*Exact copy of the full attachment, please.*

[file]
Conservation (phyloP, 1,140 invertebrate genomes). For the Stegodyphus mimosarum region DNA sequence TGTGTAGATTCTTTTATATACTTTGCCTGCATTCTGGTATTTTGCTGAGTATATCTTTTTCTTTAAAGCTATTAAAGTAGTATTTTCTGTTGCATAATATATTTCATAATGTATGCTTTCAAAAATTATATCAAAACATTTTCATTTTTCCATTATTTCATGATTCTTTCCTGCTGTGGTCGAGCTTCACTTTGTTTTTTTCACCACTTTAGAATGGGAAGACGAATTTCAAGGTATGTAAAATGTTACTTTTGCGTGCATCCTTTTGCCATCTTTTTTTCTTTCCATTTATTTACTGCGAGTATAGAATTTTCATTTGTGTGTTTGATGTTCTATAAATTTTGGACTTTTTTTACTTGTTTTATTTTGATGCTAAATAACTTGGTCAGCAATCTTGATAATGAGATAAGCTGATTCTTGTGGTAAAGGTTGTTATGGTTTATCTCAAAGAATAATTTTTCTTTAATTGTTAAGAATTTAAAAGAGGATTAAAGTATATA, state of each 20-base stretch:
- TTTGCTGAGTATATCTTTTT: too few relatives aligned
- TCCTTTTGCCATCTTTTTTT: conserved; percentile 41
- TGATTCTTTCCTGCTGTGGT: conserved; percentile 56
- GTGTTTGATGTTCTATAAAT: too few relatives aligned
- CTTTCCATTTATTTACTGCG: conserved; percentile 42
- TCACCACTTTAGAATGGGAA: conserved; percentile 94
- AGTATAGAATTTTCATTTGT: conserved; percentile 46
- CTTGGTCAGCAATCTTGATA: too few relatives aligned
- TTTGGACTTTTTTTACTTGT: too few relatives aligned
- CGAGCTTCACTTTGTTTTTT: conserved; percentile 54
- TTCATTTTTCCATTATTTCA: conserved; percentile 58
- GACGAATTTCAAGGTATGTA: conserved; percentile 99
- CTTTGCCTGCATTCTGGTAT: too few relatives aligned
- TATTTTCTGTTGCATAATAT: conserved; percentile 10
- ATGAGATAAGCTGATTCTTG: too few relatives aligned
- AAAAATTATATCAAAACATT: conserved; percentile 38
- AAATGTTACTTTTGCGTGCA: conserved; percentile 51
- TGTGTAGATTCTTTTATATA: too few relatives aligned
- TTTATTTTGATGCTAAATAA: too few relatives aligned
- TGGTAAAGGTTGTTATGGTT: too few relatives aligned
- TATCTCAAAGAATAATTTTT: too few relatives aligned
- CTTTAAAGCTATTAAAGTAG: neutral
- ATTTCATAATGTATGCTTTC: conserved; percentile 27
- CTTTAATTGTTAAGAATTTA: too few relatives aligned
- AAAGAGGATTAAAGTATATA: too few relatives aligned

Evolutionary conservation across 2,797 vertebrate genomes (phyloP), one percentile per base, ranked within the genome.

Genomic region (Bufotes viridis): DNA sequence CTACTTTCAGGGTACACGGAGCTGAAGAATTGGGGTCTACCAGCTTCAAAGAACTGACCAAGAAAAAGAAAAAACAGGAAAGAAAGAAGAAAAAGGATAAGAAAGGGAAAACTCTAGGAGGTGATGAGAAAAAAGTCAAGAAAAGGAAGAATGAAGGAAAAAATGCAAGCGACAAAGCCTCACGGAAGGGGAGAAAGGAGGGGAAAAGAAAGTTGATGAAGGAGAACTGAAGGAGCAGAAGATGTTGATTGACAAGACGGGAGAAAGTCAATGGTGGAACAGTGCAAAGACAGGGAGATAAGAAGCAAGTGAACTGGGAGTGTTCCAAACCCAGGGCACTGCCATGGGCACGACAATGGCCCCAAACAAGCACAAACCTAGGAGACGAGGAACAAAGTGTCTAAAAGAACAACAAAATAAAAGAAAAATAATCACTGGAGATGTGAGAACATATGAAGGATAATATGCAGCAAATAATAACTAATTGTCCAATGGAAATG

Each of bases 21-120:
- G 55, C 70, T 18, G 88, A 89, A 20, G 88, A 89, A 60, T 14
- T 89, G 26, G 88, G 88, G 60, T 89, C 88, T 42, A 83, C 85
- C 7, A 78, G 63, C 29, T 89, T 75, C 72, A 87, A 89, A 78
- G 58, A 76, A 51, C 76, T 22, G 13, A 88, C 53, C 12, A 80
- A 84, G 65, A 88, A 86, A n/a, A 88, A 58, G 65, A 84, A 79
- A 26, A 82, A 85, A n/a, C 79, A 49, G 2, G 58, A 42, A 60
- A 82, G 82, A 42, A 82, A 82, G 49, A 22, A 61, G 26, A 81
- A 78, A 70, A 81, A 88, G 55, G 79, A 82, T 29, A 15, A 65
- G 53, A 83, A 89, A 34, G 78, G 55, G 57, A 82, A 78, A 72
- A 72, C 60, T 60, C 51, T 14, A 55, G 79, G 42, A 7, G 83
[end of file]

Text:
Conservation (phyloP, 1,140 invertebrate genomes). For the Stegodyphus mimosarum region DNA sequence TGTGTAGATTCTTTTATATACTTTGCCTGCATTCTGGTATTTTGCTGAGTATATCTTTTTCTTTAAAGCTATTAAAGTAGTATTTTCTGTTGCATAATATATTTCATAATGTATGCTTTCAAAAATTATATCAAAACATTTTCATTTTTCCATTATTTCATGATTCTTTCCTGCTGTGGTCGAGCTTCACTTTGTTTTTTTCACCACTTTAGAATGGGAAGACGAATTTCAAGGTATGTAAAATGTTACTTTTGCGTGCATCCTTTTGCCATCTTTTTTTCTTTCCATTTATTTACTGCGAGTATAGAATTTTCATTTGTGTGTTTGATGTTCTATAAATTTTGGACTTTTTTTACTTGTTTTATTTTGATGCTAAATAACTTGGTCAGCAATCTTGATAATGAGATAAGCTGATTCTTGTGGTAAAGGTTGTTATGGTTTATCTCAAAGAATAATTTTTCTTTAATTGTTAAGAATTTAAAAGAGGATTAAAGTATATA, state of each 20-base stretch:
- TTTGCTGAGTATATCTTTTT: too few relatives aligned
- TCCTTTTGCCATCTTTTTTT: conserved; percentile 41
- TGATTCTTTCCTGCTGTGGT: conserved; percentile 56
- GTGTTTGATGTTCTATAAAT: too few relatives aligned
- CTTTCCATTTATTTACTGCG: conserved; percentile 42
- TCACCACTTTAGAATGGGAA: conserved; percentile 94
- AGTATAGAATTTTCATTTGT: conserved; percentile 46
- CTTGGTCAGCAATCTTGATA: too few relatives aligned
- TTTGGACTTTTTTTACTTGT: too few relatives aligned
- CGAGCTTCACTTTGTTTTTT: conserved; percentile 54
- TTCATTTTTCCATTATTTCA: conserved; percentile 58
- GACGAATTTCAAGGTATGTA: conserved; percentile 99
- CTTTGCCTGCATTCTGGTAT: too few relatives aligned
- TATTTTCTGTTGCATAATAT: conserved; percentile 10
- ATGAGATAAGCTGATTCTTG: too few relatives aligned
- AAAAATTATATCAAAACATT: conserved; percentile 38
- AAATGTTACTTTTGCGTGCA: conserved; percentile 51
- TGTGTAGATTCTTTTATATA: too few relatives aligned
- TTTATTTTGATGCTAAATAA: too few relatives aligned
- TGGTAAAGGTTGTTATGGTT: too few relatives aligned
- TATCTCAAAGAATAATTTTT: too few relatives aligned
- CTTTAAAGCTATTAAAGTAG: neutral
- ATTTCATAATGTATGCTTTC: conserved; percentile 27
- CTTTAATTGTTAAGAATTTA: too few relatives aligned
- AAAGAGGATTAAAGTATATA: too few relatives aligned

Evolutionary conservation across 2,797 vertebrate genomes (phyloP), one percentile per base, ranked within the genome.

Genomic region (Bufotes viridis): DNA sequence CTACTTTCAGGGTACACGGAGCTGAAGAATTGGGGTCTACCAGCTTCAAAGAACTGACCAAGAAAAAGAAAAAACAGGAAAGAAAGAAGAAAAAGGATAAGAAAGGGAAAACTCTAGGAGGTGATGAGAAAAAAGTCAAGAAAAGGAAGAATGAAGGAAAAAATGCAAGCGACAAAGCCTCACGGAAGGGGAGAAAGGAGGGGAAAAGAAAGTTGATGAAGGAGAACTGAAGGAGCAGAAGATGTTGATTGACAAGACGGGAGAAAGTCAATGGTGGAACAGTGCAAAGACAGGGAGATAAGAAGCAAGTGAACTGGGAGTGTTCCAAACCCAGGGCACTGCCATGGGCACGACAATGGCCCCAAACAAGCACAAACCTAGGAGACGAGGAACAAAGTGTCTAAAAGAACAACAAAATAAAAGAAAAATAATCACTGGAGATGTGAGAACATATGAAGGATAATATGCAGCAAATAATAACTAATTGTCCAATGGAAATG

Each of bases 21-120:
- G 55, C 70, T 18, G 88, A 89, A 20, G 88, A 89, A 60, T 14
- T 89, G 26, G 88, G 88, G 60, T 89, C 88, T 42, A 83, C 85
- C 7, A 78, G 63, C 29, T 89, T 75, C 72, A 87, A 89, A 78
- G 58, A 76, A 51, C 76, T 22, G 13, A 88, C 53, C 12, A 80
- A 84, G 65, A 88, A 86, A n/a, A 88, A 58, G 65, A 84, A 79
- A 26, A 82, A 85, A n/a, C 79, A 49, G 2, G 58, A 42, A 60
- A 82, G 82, A 42, A 82, A 82, G 49, A 22, A 61, G 26, A 81
- A 78, A 70, A 81, A 88, G 55, G 79, A 82, T 29, A 15, A 65
- G 53, A 83, A 89, A 34, G 78, G 55, G 57, A 82, A 78, A 72
- A 72, C 60, T 60, C 51, T 14, A 55, G 79, G 42, A 7, G 83